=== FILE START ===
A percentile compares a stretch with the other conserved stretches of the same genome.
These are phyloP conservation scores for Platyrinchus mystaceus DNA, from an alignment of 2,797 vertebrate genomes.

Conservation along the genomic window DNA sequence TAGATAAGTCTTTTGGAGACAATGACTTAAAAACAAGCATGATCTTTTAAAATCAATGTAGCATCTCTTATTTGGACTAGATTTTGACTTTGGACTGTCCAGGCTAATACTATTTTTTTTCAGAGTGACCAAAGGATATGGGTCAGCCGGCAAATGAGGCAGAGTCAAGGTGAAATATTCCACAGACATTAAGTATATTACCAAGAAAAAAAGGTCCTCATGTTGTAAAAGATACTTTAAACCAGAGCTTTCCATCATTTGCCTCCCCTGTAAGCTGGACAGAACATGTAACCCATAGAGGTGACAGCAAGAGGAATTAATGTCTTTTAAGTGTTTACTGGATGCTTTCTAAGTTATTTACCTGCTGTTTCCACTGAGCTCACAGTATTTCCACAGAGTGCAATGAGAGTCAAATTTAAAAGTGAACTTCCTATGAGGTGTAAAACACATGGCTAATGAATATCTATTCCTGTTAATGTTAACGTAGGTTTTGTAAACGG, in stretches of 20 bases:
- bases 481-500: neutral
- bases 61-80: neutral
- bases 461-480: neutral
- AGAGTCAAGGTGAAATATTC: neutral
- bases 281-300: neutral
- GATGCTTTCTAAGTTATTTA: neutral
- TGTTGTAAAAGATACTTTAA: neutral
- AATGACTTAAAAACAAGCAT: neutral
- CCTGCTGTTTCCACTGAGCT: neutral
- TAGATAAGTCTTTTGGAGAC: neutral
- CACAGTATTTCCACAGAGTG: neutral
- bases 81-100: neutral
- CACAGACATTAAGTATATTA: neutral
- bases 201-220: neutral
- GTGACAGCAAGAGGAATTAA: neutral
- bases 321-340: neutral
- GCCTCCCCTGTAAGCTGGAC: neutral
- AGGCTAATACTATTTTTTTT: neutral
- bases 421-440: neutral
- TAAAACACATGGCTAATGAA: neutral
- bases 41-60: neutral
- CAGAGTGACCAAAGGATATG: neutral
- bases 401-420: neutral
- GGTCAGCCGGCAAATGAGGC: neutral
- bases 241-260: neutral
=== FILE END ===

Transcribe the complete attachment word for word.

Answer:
A percentile compares a stretch with the other conserved stretches of the same genome.
These are phyloP conservation scores for Platyrinchus mystaceus DNA, from an alignment of 2,797 vertebrate genomes.

Conservation along the genomic window DNA sequence TAGATAAGTCTTTTGGAGACAATGACTTAAAAACAAGCATGATCTTTTAAAATCAATGTAGCATCTCTTATTTGGACTAGATTTTGACTTTGGACTGTCCAGGCTAATACTATTTTTTTTCAGAGTGACCAAAGGATATGGGTCAGCCGGCAAATGAGGCAGAGTCAAGGTGAAATATTCCACAGACATTAAGTATATTACCAAGAAAAAAAGGTCCTCATGTTGTAAAAGATACTTTAAACCAGAGCTTTCCATCATTTGCCTCCCCTGTAAGCTGGACAGAACATGTAACCCATAGAGGTGACAGCAAGAGGAATTAATGTCTTTTAAGTGTTTACTGGATGCTTTCTAAGTTATTTACCTGCTGTTTCCACTGAGCTCACAGTATTTCCACAGAGTGCAATGAGAGTCAAATTTAAAAGTGAACTTCCTATGAGGTGTAAAACACATGGCTAATGAATATCTATTCCTGTTAATGTTAACGTAGGTTTTGTAAACGG, in stretches of 20 bases:
- bases 481-500: neutral
- bases 61-80: neutral
- bases 461-480: neutral
- AGAGTCAAGGTGAAATATTC: neutral
- bases 281-300: neutral
- GATGCTTTCTAAGTTATTTA: neutral
- TGTTGTAAAAGATACTTTAA: neutral
- AATGACTTAAAAACAAGCAT: neutral
- CCTGCTGTTTCCACTGAGCT: neutral
- TAGATAAGTCTTTTGGAGAC: neutral
- CACAGTATTTCCACAGAGTG: neutral
- bases 81-100: neutral
- CACAGACATTAAGTATATTA: neutral
- bases 201-220: neutral
- GTGACAGCAAGAGGAATTAA: neutral
- bases 321-340: neutral
- GCCTCCCCTGTAAGCTGGAC: neutral
- AGGCTAATACTATTTTTTTT: neutral
- bases 421-440: neutral
- TAAAACACATGGCTAATGAA: neutral
- bases 41-60: neutral
- CAGAGTGACCAAAGGATATG: neutral
- bases 401-420: neutral
- GGTCAGCCGGCAAATGAGGC: neutral
- bases 241-260: neutral